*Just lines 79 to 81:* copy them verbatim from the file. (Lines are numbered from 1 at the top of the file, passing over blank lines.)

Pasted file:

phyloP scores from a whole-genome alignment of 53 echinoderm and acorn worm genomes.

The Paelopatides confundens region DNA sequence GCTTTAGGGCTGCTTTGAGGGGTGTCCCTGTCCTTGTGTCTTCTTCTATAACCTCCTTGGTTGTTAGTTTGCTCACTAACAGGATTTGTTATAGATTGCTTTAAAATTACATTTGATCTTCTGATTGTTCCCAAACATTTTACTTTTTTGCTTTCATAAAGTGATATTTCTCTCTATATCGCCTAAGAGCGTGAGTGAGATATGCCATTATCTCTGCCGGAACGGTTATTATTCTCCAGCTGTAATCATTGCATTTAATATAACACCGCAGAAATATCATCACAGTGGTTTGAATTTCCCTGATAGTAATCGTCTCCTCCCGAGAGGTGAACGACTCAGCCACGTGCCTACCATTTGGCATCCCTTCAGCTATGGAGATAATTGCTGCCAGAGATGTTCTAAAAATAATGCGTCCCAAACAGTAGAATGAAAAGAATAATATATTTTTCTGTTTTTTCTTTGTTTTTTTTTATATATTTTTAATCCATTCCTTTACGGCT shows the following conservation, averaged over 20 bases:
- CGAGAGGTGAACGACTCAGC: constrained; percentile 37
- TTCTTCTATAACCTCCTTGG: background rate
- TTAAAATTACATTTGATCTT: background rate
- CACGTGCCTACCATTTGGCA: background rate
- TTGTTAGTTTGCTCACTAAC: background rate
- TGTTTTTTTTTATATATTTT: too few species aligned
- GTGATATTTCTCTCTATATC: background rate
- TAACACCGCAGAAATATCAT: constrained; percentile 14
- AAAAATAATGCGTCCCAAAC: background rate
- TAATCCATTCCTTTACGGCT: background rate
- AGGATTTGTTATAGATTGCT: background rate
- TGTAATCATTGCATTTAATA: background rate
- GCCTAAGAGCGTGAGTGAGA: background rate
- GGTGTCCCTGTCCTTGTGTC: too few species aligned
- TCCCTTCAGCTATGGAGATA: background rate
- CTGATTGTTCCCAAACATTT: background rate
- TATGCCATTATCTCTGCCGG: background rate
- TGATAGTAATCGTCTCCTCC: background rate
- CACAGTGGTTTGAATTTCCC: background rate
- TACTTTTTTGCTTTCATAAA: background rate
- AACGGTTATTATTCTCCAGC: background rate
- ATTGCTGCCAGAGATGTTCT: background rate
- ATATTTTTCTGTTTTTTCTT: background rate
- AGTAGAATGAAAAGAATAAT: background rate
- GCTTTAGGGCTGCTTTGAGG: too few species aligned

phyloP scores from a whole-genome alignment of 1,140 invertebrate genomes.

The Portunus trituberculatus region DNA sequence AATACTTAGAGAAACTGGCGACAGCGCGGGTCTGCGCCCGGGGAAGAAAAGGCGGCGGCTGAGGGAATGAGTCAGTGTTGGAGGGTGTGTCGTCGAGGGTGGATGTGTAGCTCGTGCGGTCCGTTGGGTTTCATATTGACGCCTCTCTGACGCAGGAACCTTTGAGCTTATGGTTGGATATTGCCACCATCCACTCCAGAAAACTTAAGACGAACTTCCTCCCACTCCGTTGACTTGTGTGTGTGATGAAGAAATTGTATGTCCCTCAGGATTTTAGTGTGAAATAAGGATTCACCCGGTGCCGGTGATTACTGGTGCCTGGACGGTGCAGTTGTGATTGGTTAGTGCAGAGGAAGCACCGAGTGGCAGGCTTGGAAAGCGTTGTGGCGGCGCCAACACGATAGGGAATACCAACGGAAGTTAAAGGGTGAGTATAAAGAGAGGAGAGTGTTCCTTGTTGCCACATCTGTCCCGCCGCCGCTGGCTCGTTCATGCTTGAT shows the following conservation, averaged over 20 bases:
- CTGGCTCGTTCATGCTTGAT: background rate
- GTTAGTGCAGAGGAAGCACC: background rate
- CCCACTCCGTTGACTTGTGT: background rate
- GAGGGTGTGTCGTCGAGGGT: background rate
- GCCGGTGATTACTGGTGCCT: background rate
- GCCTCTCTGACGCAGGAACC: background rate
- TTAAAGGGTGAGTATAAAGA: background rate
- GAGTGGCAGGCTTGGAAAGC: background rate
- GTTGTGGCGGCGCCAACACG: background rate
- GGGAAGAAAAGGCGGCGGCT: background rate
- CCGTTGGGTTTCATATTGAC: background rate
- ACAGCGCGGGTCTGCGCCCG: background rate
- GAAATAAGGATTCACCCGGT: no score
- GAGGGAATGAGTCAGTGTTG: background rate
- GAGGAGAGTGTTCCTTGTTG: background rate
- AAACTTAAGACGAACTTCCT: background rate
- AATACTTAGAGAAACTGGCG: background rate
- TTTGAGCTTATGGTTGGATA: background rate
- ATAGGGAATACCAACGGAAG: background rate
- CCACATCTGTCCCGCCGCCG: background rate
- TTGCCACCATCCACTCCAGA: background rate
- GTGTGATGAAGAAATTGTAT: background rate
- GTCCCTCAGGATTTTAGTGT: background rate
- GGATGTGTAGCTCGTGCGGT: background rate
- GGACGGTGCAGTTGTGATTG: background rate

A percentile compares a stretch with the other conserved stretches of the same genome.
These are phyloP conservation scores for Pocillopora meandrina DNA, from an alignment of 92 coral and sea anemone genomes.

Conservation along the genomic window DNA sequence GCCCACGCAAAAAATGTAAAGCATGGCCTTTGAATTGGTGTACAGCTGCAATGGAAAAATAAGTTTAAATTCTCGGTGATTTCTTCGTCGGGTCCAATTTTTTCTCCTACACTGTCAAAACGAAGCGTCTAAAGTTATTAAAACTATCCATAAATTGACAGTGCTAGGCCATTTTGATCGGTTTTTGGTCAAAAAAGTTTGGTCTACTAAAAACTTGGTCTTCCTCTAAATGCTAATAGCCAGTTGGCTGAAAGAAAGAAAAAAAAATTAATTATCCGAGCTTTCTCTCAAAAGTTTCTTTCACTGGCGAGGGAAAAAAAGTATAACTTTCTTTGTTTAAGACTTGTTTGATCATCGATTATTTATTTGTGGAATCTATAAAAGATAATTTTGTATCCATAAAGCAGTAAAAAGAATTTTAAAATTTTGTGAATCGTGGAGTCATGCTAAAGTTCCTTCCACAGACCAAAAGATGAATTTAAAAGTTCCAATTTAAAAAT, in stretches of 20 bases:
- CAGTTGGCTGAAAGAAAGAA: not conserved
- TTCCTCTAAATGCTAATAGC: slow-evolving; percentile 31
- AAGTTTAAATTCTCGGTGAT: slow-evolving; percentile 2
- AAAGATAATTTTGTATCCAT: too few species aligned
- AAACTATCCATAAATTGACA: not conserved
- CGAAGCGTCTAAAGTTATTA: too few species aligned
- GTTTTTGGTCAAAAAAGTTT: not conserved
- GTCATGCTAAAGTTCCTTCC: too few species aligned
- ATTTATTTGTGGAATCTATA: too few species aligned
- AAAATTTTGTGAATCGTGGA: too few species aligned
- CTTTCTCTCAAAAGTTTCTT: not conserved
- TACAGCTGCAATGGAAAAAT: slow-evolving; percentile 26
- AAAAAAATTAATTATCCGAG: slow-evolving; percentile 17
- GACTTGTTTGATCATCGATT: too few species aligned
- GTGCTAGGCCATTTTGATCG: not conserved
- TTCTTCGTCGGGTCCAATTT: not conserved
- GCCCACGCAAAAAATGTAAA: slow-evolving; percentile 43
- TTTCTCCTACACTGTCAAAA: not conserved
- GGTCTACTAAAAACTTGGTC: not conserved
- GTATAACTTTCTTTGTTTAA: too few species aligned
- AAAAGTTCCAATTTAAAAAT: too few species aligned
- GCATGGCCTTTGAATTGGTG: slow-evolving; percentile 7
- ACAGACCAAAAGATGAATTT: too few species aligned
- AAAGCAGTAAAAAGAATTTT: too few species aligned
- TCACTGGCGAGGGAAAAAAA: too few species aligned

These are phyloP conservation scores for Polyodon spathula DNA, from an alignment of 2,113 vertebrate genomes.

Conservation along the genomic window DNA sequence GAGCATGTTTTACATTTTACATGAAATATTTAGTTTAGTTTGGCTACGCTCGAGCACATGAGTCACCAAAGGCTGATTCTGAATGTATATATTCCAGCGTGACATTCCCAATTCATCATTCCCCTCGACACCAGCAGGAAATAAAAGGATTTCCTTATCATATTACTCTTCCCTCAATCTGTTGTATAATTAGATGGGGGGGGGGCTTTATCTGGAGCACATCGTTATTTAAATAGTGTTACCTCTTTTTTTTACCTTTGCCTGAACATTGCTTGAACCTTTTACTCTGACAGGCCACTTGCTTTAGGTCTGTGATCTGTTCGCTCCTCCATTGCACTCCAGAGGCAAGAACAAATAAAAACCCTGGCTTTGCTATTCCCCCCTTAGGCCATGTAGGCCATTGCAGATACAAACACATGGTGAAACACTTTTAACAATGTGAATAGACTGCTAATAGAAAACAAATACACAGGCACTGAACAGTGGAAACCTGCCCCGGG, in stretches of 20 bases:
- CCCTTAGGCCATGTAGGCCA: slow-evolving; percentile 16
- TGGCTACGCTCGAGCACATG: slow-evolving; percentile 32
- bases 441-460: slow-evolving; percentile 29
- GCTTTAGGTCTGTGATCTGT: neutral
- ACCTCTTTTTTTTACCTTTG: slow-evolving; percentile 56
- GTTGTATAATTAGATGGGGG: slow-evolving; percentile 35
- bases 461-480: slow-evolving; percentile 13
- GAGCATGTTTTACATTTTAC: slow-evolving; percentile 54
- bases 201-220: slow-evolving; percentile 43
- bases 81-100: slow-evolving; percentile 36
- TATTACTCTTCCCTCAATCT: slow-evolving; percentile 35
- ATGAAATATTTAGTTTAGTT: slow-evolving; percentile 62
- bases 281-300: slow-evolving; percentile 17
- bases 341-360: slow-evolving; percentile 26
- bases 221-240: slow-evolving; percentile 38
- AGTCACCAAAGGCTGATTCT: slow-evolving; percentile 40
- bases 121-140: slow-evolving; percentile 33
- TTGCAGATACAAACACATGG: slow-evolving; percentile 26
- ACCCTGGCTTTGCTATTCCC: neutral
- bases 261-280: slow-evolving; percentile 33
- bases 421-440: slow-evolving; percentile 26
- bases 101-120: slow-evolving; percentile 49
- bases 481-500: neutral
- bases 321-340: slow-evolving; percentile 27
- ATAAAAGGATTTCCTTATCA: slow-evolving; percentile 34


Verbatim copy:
- GCATGGCCTTTGAATTGGTG: slow-evolving; percentile 7
- ACAGACCAAAAGATGAATTT: too few species aligned
- AAAGCAGTAAAAAGAATTTT: too few species aligned